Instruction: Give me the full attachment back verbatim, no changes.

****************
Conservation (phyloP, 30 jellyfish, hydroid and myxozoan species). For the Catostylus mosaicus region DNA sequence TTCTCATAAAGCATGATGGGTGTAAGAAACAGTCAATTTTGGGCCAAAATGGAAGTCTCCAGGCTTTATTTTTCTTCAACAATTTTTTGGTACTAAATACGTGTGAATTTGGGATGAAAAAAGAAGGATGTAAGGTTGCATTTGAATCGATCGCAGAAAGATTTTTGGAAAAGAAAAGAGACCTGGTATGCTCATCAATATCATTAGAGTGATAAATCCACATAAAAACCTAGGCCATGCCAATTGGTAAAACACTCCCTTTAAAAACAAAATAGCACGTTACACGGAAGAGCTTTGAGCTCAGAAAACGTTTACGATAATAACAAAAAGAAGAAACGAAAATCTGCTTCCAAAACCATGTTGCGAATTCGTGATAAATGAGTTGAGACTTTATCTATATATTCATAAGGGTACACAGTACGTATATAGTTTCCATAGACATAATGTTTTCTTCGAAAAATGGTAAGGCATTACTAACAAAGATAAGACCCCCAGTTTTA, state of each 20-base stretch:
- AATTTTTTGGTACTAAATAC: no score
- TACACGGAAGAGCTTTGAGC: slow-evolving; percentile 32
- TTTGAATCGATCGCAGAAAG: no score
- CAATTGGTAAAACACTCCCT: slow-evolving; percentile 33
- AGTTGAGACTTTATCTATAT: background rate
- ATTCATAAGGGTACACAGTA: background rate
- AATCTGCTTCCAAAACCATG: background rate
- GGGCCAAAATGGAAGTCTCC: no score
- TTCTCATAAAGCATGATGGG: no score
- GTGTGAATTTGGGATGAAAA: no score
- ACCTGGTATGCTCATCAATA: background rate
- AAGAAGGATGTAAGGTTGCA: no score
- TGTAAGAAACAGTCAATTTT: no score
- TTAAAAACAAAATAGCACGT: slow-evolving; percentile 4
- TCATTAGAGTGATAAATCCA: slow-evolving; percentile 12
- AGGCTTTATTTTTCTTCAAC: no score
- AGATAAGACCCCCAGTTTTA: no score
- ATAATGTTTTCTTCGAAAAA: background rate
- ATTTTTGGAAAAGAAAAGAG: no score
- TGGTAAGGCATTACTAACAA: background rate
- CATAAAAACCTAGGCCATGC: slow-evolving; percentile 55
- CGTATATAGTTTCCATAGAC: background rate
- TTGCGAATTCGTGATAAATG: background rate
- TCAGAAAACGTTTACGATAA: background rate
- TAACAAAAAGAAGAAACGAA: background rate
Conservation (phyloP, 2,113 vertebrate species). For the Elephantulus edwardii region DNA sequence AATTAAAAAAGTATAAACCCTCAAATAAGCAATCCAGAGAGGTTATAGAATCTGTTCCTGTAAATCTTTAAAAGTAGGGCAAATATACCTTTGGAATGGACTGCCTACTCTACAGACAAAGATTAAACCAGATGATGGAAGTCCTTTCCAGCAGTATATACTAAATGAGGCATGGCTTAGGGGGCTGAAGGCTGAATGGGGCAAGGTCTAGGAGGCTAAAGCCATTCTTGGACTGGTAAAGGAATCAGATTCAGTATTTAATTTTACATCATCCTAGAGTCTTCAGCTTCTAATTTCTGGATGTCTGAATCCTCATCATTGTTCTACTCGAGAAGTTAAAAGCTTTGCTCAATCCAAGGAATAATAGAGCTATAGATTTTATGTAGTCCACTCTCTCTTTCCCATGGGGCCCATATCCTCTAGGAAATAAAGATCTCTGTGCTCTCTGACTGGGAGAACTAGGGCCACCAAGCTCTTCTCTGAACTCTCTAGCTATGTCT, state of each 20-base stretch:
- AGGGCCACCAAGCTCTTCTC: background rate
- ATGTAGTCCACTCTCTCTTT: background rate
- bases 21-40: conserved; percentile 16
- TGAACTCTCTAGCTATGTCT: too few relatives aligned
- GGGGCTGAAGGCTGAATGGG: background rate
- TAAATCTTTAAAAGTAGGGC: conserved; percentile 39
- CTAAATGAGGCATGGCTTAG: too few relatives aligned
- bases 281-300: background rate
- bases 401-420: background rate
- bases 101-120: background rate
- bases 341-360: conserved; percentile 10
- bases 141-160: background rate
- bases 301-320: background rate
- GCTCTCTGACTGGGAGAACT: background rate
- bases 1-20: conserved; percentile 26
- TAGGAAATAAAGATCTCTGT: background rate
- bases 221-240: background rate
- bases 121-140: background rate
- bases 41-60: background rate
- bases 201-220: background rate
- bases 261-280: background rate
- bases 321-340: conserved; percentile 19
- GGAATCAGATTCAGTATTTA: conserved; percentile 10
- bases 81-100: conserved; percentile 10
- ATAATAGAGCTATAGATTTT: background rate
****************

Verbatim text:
Conservation (phyloP, 30 jellyfish, hydroid and myxozoan species). For the Catostylus mosaicus region DNA sequence TTCTCATAAAGCATGATGGGTGTAAGAAACAGTCAATTTTGGGCCAAAATGGAAGTCTCCAGGCTTTATTTTTCTTCAACAATTTTTTGGTACTAAATACGTGTGAATTTGGGATGAAAAAAGAAGGATGTAAGGTTGCATTTGAATCGATCGCAGAAAGATTTTTGGAAAAGAAAAGAGACCTGGTATGCTCATCAATATCATTAGAGTGATAAATCCACATAAAAACCTAGGCCATGCCAATTGGTAAAACACTCCCTTTAAAAACAAAATAGCACGTTACACGGAAGAGCTTTGAGCTCAGAAAACGTTTACGATAATAACAAAAAGAAGAAACGAAAATCTGCTTCCAAAACCATGTTGCGAATTCGTGATAAATGAGTTGAGACTTTATCTATATATTCATAAGGGTACACAGTACGTATATAGTTTCCATAGACATAATGTTTTCTTCGAAAAATGGTAAGGCATTACTAACAAAGATAAGACCCCCAGTTTTA, state of each 20-base stretch:
- AATTTTTTGGTACTAAATAC: no score
- TACACGGAAGAGCTTTGAGC: slow-evolving; percentile 32
- TTTGAATCGATCGCAGAAAG: no score
- CAATTGGTAAAACACTCCCT: slow-evolving; percentile 33
- AGTTGAGACTTTATCTATAT: background rate
- ATTCATAAGGGTACACAGTA: background rate
- AATCTGCTTCCAAAACCATG: background rate
- GGGCCAAAATGGAAGTCTCC: no score
- TTCTCATAAAGCATGATGGG: no score
- GTGTGAATTTGGGATGAAAA: no score
- ACCTGGTATGCTCATCAATA: background rate
- AAGAAGGATGTAAGGTTGCA: no score
- TGTAAGAAACAGTCAATTTT: no score
- TTAAAAACAAAATAGCACGT: slow-evolving; percentile 4
- TCATTAGAGTGATAAATCCA: slow-evolving; percentile 12
- AGGCTTTATTTTTCTTCAAC: no score
- AGATAAGACCCCCAGTTTTA: no score
- ATAATGTTTTCTTCGAAAAA: background rate
- ATTTTTGGAAAAGAAAAGAG: no score
- TGGTAAGGCATTACTAACAA: background rate
- CATAAAAACCTAGGCCATGC: slow-evolving; percentile 55
- CGTATATAGTTTCCATAGAC: background rate
- TTGCGAATTCGTGATAAATG: background rate
- TCAGAAAACGTTTACGATAA: background rate
- TAACAAAAAGAAGAAACGAA: background rate
Conservation (phyloP, 2,113 vertebrate species). For the Elephantulus edwardii region DNA sequence AATTAAAAAAGTATAAACCCTCAAATAAGCAATCCAGAGAGGTTATAGAATCTGTTCCTGTAAATCTTTAAAAGTAGGGCAAATATACCTTTGGAATGGACTGCCTACTCTACAGACAAAGATTAAACCAGATGATGGAAGTCCTTTCCAGCAGTATATACTAAATGAGGCATGGCTTAGGGGGCTGAAGGCTGAATGGGGCAAGGTCTAGGAGGCTAAAGCCATTCTTGGACTGGTAAAGGAATCAGATTCAGTATTTAATTTTACATCATCCTAGAGTCTTCAGCTTCTAATTTCTGGATGTCTGAATCCTCATCATTGTTCTACTCGAGAAGTTAAAAGCTTTGCTCAATCCAAGGAATAATAGAGCTATAGATTTTATGTAGTCCACTCTCTCTTTCCCATGGGGCCCATATCCTCTAGGAAATAAAGATCTCTGTGCTCTCTGACTGGGAGAACTAGGGCCACCAAGCTCTTCTCTGAACTCTCTAGCTATGTCT, state of each 20-base stretch:
- AGGGCCACCAAGCTCTTCTC: background rate
- ATGTAGTCCACTCTCTCTTT: background rate
- bases 21-40: conserved; percentile 16
- TGAACTCTCTAGCTATGTCT: too few relatives aligned
- GGGGCTGAAGGCTGAATGGG: background rate
- TAAATCTTTAAAAGTAGGGC: conserved; percentile 39
- CTAAATGAGGCATGGCTTAG: too few relatives aligned
- bases 281-300: background rate
- bases 401-420: background rate
- bases 101-120: background rate
- bases 341-360: conserved; percentile 10
- bases 141-160: background rate
- bases 301-320: background rate
- GCTCTCTGACTGGGAGAACT: background rate
- bases 1-20: conserved; percentile 26
- TAGGAAATAAAGATCTCTGT: background rate
- bases 221-240: background rate
- bases 121-140: background rate
- bases 41-60: background rate
- bases 201-220: background rate
- bases 261-280: background rate
- bases 321-340: conserved; percentile 19
- GGAATCAGATTCAGTATTTA: conserved; percentile 10
- bases 81-100: conserved; percentile 10
- ATAATAGAGCTATAGATTTT: background rate